Winter flounder work on a different clock. Unaffected by water temps, they’re length-of-day/sun-height based. It could be a nuclear winter and they’d still be moving out within the same timeframe. I have seen flounder migrations slow down during prolonged overcast conditions.

I recall one of the best winter flounder bank fisherman I ever knew, West Creek Charlie by name, saying that hard west winds made for the best blackback fishing. He attributed it to the stir of the wind but I could have argued – not that Charlie would have listened -- that sunny skies almost always accompany westerlies. That daylong glow would have surely spurred the sun-inspired flounder. Look for a normal to slightly above normal winter flounder bite this spring.

OUTBACK BANTER: I couldn’t take being snowbound any longer. Over the weekend, I layered up and hit a rugged section of woods in Bass River. I got in damn decent hike-about in a quite-wild swampish zone, adjacent to saltwater meadows.

Since I had seen snow retreating here on the Island, I figured a load of outback acreage would also be freed up. Nice try -- but no snow-free cigar. There remained many a knee-deep stretch of snow in low-melt areas.

I managed to ferret out some sans-snow grassy zones, one of which surrounded a craggily elm tree that housed the pine and plywood visages of a primitive deer stand, a good 20 feet up there.

I’m a fanatic deer stand climber, especially drawn to the oldest abandoned stands, some dating back over 100 years, as evidenced by their presence in ancient photos of hunters and their bagged deer. These elevated relics of the area’s shotgun past offer only the flimsiest footholds (steps) for climbing but tender the maximal amount of flashback to “the day.”

The stand I found last weekend had footholds that were still perfectly in place, extending up the elm. The steps were two-foot pieces of rough-cut 2-by-4s.

The 2-bys had been nailed in place as if the stand-builder expected a conga line of elephants to routinely climb up there to hunt. Each rung had no less than ten large 60-penny nails driven haphazardly into the point where the 2-bys centered on the tree trunk. Any number of nails had been mis-hit, then simply bent over and smashed flat to the wood. I can hear the builder now, “Hey, it’s a deer stand not the frickin’ Taj Mahal.”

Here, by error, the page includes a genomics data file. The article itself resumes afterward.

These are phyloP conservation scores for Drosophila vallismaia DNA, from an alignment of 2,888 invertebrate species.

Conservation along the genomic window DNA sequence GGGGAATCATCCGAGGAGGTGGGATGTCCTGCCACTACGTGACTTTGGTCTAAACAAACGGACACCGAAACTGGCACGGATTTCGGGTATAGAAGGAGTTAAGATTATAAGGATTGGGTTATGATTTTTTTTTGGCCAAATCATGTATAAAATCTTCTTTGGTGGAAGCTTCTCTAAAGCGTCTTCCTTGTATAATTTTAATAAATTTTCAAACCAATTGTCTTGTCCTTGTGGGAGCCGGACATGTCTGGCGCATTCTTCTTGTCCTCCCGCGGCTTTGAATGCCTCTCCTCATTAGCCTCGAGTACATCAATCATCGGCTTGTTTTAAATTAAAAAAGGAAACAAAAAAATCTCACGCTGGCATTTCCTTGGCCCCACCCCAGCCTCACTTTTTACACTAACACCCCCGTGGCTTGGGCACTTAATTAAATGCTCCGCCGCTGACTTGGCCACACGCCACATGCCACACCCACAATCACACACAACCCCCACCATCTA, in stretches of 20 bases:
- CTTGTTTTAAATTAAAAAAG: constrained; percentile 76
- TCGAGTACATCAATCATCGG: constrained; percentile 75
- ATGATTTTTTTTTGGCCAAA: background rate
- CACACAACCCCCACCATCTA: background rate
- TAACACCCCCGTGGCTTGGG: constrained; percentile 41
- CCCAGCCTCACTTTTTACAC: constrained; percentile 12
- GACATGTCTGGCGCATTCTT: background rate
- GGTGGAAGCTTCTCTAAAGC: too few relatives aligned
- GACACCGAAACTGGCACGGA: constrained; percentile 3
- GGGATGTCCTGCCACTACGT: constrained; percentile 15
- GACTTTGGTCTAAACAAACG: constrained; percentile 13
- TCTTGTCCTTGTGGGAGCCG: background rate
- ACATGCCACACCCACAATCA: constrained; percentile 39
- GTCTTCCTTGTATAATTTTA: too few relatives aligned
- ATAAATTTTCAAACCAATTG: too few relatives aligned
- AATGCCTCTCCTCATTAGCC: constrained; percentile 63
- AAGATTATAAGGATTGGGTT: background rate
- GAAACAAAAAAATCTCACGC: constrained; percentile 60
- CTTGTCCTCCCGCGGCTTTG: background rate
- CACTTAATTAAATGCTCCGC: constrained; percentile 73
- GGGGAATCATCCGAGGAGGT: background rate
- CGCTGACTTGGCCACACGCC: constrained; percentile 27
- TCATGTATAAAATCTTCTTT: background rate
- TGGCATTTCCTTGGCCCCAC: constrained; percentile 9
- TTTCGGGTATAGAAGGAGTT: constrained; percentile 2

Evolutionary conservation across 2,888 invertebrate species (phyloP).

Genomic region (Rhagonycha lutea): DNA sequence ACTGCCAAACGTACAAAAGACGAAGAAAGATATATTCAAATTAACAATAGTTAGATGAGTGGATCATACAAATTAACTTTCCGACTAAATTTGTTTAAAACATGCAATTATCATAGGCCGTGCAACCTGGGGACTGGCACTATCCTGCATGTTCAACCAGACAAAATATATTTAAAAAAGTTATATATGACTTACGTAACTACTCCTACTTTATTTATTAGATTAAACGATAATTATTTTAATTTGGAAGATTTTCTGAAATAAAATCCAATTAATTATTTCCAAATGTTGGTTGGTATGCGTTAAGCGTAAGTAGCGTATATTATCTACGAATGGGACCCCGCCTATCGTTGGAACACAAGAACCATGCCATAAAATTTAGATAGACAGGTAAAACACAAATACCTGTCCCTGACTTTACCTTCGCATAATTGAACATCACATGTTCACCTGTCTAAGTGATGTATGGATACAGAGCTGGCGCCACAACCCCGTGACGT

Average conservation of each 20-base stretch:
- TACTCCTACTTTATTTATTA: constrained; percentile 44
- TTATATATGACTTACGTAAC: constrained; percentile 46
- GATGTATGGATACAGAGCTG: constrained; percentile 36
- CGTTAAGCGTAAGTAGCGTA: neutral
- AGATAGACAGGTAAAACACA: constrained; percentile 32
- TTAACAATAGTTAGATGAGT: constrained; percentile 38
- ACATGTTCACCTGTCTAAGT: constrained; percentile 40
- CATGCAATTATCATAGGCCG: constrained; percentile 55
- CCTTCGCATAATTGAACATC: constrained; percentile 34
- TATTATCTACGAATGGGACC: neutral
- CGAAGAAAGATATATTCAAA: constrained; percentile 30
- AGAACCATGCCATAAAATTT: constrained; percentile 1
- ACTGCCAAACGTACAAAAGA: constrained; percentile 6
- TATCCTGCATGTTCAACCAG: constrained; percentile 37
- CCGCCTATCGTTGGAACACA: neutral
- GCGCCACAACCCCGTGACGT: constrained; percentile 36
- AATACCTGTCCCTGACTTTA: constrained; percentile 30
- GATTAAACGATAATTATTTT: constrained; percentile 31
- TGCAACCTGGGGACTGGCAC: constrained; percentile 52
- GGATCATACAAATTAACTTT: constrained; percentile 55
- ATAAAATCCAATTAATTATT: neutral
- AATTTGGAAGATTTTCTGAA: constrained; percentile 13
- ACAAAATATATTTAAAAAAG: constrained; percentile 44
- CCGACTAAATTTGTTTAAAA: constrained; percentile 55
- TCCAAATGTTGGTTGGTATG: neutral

Despite the shabby craftsmanship, the over-nail concept worked. I confidently climbed the sturdy footholds, in place for surely 50 years or longer. In fact, the 2-bys had been there so long, the tree had begun enveloping the invasive wooded slats with thick lips of bark.

All that was left of the deer stand itself were a couple underlying braces, also 2-bys, holding the stand’s way-worse-for-wear plywood floor. The composite wood was strategically decomposing, helped along by a large shotgun-blasted hole right in the middle, where the hunter would have been poised. There was no longer poising to be done thereupon. The center of the stand had become elevator material – nonstop to the ground floor.

As for those shotgun blasts to the heart of the stand, they were definitely fired from above, aimed downward. One has to question the advisability of taking potshots at the only thing separating one’s self from a drop to certain pain and breakage. I have a funny feeling the through-and-through was actually a misfire of story-telling proportions.

“So heres I’m usin’ a string to yank up my shotgun, what were down below, and no sooner do I get the sucker up thans it goes and fires off both barrels, all on its own. I was liked to die. Come close to blowin’ my feet clean off. And blasts a hole right through the floor so’s I can see the ground. Good for pissin’ through but that’s about it. All the work I put in that deer stand, shot to s*** and back.”

Anyway, I warily straddled the ragged hole and stood on what remained of plywood. It’s always interesting how a deer stand doesn’t seem to be that far up when seen from the ground, but just climb on up there and look down. Different story, especially when the wind muscles in and that entire rooted world starts to sway and even moan a bit, right where the stand is secured. Spooky.